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Should Java support named and optional arguments?

Java 1.5 will extend the language with a number of nice features such as generics, autoboxing, enums, etc. Unfortunately, named and optional arguments aren’t on the list. That’s too bad. I believe that they would make the language easier to use and would not substantially increase compiler or runtime complexity.

Named (or keyword) arguments are supported in quite a few programming languages. They address shortcomings of so-called positional arguments. It’s easiest to show the distinction with an example. First positional arguments in Java:

widget.handleIt( 1, 2, true, false );

Next, named arguments in a hypothetical extension to Java:

widget.handleIt( x: 1, y: 2, show: true, enable: false );

Because the arguments are no longer positional, this invocation would be legal as well:

widget.handleIt( show: true, enable: false, x: 1, y: 2, );

Lots of programming languages support named arguments (e.g. Python, Ruby, Lisp). Even C# supports named arguments. But not Java.

Named arguments are especially useful when combined with optional arguments (e.g. arguments with default values). C++ has support for optional arguments but not named arguments making them less useful. When a language only support optional arguments, and you want to specify the value of the second optional argument of a method that takes two optional arguments, you have to specify values for both optional arguments. When you combine named and optional arguments, you would only need to specify the second one.

Named and optional arguments are syntactic sugar. That’s one reason I think they would be easy to add to the language. Maybe I should petition Sun to get them into Java 1.6 In the meantime, we can simulate these features. Optional arguments can be simulated by overloading a method with two different signatures. For example:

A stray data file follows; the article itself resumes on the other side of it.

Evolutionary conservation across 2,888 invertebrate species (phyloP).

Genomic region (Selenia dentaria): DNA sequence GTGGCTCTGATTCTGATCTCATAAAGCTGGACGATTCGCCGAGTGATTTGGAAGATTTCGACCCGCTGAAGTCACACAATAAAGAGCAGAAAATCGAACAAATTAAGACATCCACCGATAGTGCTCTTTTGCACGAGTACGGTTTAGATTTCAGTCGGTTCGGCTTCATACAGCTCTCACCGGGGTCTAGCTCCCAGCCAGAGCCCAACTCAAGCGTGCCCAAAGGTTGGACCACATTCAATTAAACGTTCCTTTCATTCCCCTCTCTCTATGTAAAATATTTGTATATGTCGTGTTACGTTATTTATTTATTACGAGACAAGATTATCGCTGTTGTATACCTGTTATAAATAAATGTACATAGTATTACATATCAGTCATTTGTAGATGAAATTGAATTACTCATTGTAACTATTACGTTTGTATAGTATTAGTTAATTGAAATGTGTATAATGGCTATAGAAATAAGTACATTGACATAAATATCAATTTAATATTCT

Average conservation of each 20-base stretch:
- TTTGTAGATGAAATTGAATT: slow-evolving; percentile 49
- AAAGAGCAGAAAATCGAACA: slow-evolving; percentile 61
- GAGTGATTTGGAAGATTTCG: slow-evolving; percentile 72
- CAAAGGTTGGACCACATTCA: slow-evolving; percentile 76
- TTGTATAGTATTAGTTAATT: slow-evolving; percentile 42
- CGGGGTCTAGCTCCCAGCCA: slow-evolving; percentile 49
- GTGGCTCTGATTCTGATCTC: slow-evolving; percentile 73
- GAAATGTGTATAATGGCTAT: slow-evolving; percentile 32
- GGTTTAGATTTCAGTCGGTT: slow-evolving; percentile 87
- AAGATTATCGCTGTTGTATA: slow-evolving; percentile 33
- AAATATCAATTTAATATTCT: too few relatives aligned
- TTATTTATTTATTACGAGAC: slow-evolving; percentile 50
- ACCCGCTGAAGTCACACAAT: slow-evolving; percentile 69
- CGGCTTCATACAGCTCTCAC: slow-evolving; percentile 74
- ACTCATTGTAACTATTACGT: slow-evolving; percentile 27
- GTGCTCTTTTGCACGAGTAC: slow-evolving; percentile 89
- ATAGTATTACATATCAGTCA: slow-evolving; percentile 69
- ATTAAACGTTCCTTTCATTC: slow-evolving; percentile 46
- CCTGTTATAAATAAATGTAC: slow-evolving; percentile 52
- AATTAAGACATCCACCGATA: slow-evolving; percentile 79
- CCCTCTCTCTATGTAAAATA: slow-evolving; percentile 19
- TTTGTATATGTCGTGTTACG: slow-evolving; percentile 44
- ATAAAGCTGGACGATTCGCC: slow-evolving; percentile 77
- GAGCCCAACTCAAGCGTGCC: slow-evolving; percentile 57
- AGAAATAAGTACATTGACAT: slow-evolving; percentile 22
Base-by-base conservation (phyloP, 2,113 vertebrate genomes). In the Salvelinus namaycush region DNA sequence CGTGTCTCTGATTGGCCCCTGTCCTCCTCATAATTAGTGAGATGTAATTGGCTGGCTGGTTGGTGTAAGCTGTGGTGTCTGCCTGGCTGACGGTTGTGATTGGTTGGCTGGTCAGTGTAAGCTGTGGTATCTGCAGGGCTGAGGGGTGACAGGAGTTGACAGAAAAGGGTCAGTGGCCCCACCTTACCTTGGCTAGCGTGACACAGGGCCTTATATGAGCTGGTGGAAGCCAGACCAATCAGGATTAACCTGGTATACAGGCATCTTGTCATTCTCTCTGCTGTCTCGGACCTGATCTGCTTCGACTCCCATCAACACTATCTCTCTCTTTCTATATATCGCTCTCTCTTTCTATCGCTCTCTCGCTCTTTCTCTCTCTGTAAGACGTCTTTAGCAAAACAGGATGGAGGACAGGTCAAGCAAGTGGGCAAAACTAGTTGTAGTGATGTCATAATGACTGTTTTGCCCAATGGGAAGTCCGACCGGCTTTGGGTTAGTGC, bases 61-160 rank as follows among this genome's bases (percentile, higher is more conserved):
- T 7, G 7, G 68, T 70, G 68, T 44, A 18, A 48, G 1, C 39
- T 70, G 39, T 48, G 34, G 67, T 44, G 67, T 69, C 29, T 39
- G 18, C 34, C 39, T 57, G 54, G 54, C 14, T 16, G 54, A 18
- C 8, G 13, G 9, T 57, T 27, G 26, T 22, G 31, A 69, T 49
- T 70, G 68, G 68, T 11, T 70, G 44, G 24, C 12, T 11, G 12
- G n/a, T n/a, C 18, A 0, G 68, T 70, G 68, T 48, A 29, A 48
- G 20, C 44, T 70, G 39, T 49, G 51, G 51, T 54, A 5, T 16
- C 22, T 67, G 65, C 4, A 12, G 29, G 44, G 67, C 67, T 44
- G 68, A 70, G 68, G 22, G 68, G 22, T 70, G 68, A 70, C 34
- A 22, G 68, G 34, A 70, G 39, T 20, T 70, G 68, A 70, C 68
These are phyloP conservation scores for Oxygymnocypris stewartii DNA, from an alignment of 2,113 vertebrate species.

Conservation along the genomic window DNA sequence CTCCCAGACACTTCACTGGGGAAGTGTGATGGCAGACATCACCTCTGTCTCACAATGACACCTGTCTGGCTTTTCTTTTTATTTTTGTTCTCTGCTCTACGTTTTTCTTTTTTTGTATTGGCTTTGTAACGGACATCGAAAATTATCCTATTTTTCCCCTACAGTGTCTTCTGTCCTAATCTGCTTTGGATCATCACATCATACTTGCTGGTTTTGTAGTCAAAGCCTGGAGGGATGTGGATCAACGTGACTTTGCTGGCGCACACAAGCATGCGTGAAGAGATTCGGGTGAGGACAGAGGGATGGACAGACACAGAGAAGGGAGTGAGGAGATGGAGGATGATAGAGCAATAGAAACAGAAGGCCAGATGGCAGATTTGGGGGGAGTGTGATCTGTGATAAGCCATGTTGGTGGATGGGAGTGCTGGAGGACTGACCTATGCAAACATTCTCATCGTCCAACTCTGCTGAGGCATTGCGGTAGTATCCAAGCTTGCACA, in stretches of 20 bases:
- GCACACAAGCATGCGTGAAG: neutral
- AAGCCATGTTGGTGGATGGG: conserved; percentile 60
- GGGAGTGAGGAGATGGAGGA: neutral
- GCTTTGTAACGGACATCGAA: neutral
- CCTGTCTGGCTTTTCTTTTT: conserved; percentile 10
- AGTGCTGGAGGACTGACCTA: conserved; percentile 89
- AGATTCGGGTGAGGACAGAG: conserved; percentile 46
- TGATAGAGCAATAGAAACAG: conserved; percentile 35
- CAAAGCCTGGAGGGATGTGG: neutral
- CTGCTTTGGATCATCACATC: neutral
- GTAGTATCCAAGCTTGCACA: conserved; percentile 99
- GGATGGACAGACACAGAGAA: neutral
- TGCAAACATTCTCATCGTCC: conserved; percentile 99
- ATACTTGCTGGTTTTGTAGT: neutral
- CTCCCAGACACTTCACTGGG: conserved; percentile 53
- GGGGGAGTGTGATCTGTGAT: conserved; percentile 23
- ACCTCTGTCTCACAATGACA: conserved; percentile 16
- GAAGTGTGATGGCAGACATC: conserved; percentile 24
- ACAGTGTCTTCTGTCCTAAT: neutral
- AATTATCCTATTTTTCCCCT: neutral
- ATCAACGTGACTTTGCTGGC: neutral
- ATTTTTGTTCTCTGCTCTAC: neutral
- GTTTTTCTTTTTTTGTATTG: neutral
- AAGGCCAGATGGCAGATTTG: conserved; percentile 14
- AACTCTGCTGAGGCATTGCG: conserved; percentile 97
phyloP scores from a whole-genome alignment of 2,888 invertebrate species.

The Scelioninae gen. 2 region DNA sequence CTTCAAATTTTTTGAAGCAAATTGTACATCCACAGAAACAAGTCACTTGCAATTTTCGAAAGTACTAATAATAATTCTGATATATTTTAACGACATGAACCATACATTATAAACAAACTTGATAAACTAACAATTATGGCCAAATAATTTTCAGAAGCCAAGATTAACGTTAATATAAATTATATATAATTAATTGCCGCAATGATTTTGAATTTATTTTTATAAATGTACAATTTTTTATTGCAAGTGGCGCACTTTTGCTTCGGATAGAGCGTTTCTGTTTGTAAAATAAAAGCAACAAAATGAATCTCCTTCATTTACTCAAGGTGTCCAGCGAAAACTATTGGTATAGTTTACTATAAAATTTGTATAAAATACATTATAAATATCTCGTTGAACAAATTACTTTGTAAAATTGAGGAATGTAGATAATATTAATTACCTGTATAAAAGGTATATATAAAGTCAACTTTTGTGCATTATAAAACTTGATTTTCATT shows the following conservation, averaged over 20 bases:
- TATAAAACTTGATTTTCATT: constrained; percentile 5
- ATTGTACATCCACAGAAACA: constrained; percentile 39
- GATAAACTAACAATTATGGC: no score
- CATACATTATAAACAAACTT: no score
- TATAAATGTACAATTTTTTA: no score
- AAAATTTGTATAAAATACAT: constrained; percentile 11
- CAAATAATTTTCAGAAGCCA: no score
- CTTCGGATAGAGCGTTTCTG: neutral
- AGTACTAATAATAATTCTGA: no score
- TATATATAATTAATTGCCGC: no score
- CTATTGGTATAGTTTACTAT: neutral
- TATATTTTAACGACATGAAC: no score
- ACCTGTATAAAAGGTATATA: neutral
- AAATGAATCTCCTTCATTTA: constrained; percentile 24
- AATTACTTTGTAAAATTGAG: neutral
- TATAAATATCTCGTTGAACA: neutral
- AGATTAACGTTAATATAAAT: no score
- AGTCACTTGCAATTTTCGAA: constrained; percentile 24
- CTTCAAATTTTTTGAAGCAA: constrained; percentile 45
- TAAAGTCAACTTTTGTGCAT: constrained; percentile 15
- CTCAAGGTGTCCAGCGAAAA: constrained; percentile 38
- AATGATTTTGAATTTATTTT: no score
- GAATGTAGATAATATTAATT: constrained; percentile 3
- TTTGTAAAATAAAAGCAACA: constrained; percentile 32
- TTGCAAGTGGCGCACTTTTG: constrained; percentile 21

public void aMethod(int value) {

    aMethod(value, true);


public void aMethod(int value, boolean flag) {

    // do something useful


This works okay but when you have a lot of arguments the number of methods can grow to a ridiculous number. And each calls the other in turn, filling the callstack with noise.

Named arguments can be simulated somewhat but they’re a little trickier. The simplest technique is to create a value object to hold the arguments rather than pass them explicitly. Not as slick but the net effect can be similar. Another approach would be to use a HashMap as a general argument container. The downsides to this approach are that you lose type safety and you’d need to document the keys and types of the expected values. Pretty messy.

So what do you think? Should Java support named and optional method arguments?

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2 Responses

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  1. Ricardo Pereira says

    YES, It should!

  2. Anil says

    Did anything come of it?

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